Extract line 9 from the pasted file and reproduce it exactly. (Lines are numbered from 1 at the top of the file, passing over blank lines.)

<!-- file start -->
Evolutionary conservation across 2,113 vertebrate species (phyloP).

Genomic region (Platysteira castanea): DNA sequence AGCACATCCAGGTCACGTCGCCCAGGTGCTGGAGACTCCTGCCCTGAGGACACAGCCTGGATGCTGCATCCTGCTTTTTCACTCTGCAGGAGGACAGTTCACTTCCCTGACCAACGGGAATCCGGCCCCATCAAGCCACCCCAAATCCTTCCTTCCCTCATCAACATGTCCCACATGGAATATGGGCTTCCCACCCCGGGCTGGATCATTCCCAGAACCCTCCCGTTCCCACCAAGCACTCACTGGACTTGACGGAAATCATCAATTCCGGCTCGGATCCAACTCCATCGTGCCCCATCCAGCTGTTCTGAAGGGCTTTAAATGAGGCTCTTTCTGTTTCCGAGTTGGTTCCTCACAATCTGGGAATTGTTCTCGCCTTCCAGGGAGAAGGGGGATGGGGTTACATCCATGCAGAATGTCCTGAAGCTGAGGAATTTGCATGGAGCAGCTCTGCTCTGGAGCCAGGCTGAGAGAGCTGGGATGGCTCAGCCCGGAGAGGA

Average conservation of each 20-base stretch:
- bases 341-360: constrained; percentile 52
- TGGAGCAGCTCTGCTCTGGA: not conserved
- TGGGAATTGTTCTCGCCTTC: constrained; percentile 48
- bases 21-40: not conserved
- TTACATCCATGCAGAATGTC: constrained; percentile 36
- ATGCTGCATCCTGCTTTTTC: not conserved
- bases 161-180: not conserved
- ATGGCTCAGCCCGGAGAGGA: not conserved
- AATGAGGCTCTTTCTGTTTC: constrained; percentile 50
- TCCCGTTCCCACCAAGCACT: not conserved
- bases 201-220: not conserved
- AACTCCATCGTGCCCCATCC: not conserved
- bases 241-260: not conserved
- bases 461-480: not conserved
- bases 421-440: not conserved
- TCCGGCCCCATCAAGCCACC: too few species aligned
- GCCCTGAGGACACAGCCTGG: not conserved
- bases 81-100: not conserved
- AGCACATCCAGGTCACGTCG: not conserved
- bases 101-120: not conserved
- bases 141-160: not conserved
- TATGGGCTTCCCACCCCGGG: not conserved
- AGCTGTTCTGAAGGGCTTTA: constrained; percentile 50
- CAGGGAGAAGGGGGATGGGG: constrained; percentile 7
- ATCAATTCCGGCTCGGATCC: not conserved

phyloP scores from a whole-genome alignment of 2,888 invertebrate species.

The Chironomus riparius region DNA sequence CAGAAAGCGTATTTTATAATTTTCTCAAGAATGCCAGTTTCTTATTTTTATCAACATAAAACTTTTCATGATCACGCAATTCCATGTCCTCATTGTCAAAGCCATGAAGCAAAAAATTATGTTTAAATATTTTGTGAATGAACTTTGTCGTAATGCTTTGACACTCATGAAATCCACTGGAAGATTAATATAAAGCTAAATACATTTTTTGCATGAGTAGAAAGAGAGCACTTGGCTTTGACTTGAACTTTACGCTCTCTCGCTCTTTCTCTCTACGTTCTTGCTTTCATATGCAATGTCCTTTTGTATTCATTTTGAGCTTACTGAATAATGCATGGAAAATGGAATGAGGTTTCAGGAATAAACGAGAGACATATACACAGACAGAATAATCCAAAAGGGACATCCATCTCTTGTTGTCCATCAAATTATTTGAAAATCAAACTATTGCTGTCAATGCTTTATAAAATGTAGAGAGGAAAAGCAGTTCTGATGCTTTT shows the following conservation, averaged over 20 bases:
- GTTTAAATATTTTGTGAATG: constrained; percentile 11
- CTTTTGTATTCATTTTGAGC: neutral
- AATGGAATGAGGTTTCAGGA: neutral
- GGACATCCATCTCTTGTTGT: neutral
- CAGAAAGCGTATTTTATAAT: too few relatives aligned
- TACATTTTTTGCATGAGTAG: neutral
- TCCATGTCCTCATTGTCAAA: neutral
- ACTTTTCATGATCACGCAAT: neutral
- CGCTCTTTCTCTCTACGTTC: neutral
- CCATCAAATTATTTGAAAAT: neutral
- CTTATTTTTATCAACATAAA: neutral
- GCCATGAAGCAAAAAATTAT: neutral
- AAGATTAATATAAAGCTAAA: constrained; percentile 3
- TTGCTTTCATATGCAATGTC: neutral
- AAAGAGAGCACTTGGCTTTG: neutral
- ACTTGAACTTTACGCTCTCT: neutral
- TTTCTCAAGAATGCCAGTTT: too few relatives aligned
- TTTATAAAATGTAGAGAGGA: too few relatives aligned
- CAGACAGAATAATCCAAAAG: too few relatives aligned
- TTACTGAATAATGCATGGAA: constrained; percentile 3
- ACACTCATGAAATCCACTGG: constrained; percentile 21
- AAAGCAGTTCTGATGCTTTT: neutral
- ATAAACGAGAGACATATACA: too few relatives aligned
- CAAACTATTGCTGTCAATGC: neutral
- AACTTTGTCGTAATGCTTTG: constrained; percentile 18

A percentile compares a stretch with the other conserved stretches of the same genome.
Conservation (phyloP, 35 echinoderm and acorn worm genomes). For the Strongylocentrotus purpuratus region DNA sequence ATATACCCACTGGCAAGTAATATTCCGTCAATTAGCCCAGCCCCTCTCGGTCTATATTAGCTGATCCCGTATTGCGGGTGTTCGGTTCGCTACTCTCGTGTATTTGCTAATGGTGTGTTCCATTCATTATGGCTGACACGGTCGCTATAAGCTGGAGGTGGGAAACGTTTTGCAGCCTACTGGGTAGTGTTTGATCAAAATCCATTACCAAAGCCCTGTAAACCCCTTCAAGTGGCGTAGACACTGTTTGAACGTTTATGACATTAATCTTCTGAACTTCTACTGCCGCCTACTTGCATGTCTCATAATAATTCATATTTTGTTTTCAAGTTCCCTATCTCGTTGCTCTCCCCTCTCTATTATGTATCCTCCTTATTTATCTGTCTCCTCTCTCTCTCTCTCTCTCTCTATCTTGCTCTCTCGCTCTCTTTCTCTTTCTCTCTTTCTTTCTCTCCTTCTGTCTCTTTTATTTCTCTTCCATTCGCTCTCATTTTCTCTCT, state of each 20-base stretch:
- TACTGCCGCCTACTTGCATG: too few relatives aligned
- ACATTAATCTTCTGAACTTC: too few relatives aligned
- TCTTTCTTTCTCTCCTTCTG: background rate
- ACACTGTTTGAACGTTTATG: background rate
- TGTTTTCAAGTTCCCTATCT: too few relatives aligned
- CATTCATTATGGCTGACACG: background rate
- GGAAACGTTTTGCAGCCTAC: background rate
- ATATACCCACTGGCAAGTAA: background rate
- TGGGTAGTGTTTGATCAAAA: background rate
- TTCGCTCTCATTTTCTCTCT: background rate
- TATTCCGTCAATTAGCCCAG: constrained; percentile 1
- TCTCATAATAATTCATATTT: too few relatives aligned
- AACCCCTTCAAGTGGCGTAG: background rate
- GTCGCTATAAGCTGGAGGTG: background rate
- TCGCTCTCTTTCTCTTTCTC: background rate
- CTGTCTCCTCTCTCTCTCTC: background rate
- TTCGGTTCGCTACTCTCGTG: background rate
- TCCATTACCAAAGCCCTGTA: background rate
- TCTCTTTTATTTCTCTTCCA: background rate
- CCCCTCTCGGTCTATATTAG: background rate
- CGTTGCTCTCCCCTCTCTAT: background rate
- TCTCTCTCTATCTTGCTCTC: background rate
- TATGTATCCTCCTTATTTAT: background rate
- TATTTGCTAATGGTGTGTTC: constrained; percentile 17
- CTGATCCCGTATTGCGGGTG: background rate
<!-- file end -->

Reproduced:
- ATGCTGCATCCTGCTTTTTC: not conserved